PITTSFIELD, Mass. — The Boston Symphony Orchestra will be broadcast live to the Common on July 19.
Mill Town Capital and the BSO are launching Tanglewood in the City in downtown Pittsfield this summer. The event will be free and the event will feature some food vendors and a beer garden, operated by Barrington Brewery.
"This is a very similar event that the BSOP already holds in the Boston Common," said Caroline Holland of Mill Town Capital. "It will be broadcast live at the Boston Common and the Pittsfield Common."
The jumbo screen measuring 15-feet by 27-feet will be erected in front of the pavilion and if there is rain, the First United Methodist Church will serve as the backup location. The concert starts at 8 p.m. but there will be videos running prior to that and there will be an emcee.
The event is one of many the Parks Commission approved this week. The Eagles Community Band will also be returning to the Common for the 24th year. The Eagles plan a show on June 25 at the Common and one on July 23 at Springside Park. Both events run 7-9 p.m.
A third date hasn't been decided. The group wanted to perform on Aug. 13 at the Common but that conflicts with Shakespeare in the Park. The Eagles Band will be working with the city to determine the date of that performance.
Shakespeare in the Park will again run in the Common for two weeks. This year's play is Much Adu About Nothing. The performances will be Thursday, Friday, Saturday, and Sunday starting on August 15.
The fifth annual Polar Plunge will return to Onota Lake on March 31. The event calls on people to take a cold swim in the lake to help raise money for the Special Olympics.
The Vietnam Veterans Day Service will return to Park Square on March 30. The event features a short ceremony to remember the men and women who served, a rifle volley, Taps, and the reading of the names of local people who died in the war.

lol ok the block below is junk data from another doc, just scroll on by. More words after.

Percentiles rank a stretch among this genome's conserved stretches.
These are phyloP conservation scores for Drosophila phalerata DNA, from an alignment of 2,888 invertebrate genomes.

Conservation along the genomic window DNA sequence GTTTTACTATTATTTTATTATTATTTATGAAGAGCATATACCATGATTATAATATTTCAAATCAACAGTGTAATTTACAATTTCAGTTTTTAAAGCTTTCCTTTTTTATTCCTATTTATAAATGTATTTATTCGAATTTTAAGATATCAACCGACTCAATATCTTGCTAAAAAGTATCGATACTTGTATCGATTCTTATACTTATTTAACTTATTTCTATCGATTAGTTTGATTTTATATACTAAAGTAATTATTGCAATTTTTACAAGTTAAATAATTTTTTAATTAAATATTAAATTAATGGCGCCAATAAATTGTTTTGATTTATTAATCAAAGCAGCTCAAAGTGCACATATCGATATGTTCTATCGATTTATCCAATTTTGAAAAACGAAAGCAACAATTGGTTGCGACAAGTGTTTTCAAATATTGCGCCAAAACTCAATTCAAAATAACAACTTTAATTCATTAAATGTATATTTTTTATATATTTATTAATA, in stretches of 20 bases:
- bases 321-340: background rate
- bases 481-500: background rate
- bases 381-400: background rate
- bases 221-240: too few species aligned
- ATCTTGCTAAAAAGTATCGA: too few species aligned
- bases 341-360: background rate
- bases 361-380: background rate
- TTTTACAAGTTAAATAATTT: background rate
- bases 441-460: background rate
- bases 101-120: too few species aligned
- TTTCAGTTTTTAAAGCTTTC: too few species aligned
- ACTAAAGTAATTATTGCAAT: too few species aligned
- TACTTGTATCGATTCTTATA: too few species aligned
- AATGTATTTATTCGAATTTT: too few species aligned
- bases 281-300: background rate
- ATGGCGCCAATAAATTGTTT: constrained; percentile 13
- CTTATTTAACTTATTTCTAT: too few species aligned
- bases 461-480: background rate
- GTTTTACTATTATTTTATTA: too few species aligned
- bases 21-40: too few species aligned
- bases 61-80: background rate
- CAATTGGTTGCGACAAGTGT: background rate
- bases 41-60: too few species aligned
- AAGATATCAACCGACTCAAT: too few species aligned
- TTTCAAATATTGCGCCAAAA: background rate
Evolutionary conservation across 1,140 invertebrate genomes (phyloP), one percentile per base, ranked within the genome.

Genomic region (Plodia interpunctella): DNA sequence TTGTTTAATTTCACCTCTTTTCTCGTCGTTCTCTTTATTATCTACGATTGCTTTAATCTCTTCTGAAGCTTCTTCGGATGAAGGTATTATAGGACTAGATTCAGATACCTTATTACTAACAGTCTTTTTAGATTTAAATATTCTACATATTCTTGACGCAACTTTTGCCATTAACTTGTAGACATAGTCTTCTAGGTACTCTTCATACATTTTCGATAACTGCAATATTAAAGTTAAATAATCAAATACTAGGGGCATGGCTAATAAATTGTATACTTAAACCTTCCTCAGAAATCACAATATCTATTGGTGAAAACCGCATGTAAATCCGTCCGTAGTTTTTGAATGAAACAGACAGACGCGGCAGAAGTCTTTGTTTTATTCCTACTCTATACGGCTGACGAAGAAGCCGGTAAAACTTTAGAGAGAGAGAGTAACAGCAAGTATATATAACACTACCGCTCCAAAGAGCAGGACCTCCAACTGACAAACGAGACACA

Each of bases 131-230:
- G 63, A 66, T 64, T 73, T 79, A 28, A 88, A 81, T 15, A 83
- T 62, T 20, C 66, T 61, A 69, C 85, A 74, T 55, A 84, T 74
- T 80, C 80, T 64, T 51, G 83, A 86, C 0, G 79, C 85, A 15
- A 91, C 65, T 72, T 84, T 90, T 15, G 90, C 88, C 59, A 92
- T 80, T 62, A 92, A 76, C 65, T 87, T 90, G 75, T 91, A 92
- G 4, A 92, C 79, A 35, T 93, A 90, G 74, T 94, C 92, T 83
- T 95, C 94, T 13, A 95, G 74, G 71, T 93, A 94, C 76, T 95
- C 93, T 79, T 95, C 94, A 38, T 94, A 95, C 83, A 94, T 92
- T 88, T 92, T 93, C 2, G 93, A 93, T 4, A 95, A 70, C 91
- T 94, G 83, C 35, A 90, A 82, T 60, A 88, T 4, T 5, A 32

Springside Park will get cleaned up on April 20 and on Sept. 21. The Friends of Springside have been organizing the cleanups for 30 years and typically draw some 50 to 100 people.
The Berkshire African Festival and Picnic will return to the Common on July 27. The festival was first held last year but rain dampened the attendance. Organizer Francis Someah-Kwaw is hoping for a better turnout this year.
On Aug. 3, the Berkshire Jazz Showcase will be held at the Common. The free concert features local musicians. The event brought a total of 500 people to the Common, in and out over time, last year.
"It is a free concert, five local bands, there will be food vendors currently licensed by the city," said President of Berkshire Jazz Edward Bride.
The Berkshire Cycling Association will hold bike races at Springside Park on Sept. 1. The races will go all day in heats. Organizer Michael Ward said there were issues with the event in 2017 but he's since worked on contingency plans. Ward said the issues was that there was a lot of rain and the bikes ended up damaging sensitive areas.
"We have a redesigned course that avoids the areas of concern," Ward said.
He added that the organization also created a backup course just in case there is more rain that would threaten those areas of concern.
After a brief hiatus, Artscape will return with public art installations this year. Recreation Coordinator Rebecca Manship said Artscape will be placed three sculptures downtown and one in Park Square.
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Pittsfield City Council Says Goodbye to Outgoing Members
By Jack GuerinoiBerkshires Staff
PITTSFIELD, Mass. — The City Council held its last meeting of 2019 on Tuesday and said goodbye to four members who will not be returning in 2020.
Before the closing of the meeting, Council President Peter Marchetti thanked Ward 5 Councilor Donna Todd Rivers, Ward 6 Councilor John Krol, Ward 7 Councilor Anthony Simonelli, and Councilor at Large Melissa Mazzeo for their service and presented them with a plaque.
"I wish the four of you good luck in your future endeavors," he said.
Marchetti gave each council member a moment to say a few words and Krol, who was elected in 2009, took time to thank his family and constituents.
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Councilors swiftly approved the use of an additional $1 million in free cash to offset the tax rate and set a residential tax rate of $19.71 and a commercial rate of $40.36, per $1,000 valuation.
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Rumlow was appointed interim CEO and executive director in May after Randy Kinnas, the nonprofit's CEO for the last 19 years, moved on as director of Member Advancement for the Alliance of Massachusetts YMCAs. click for more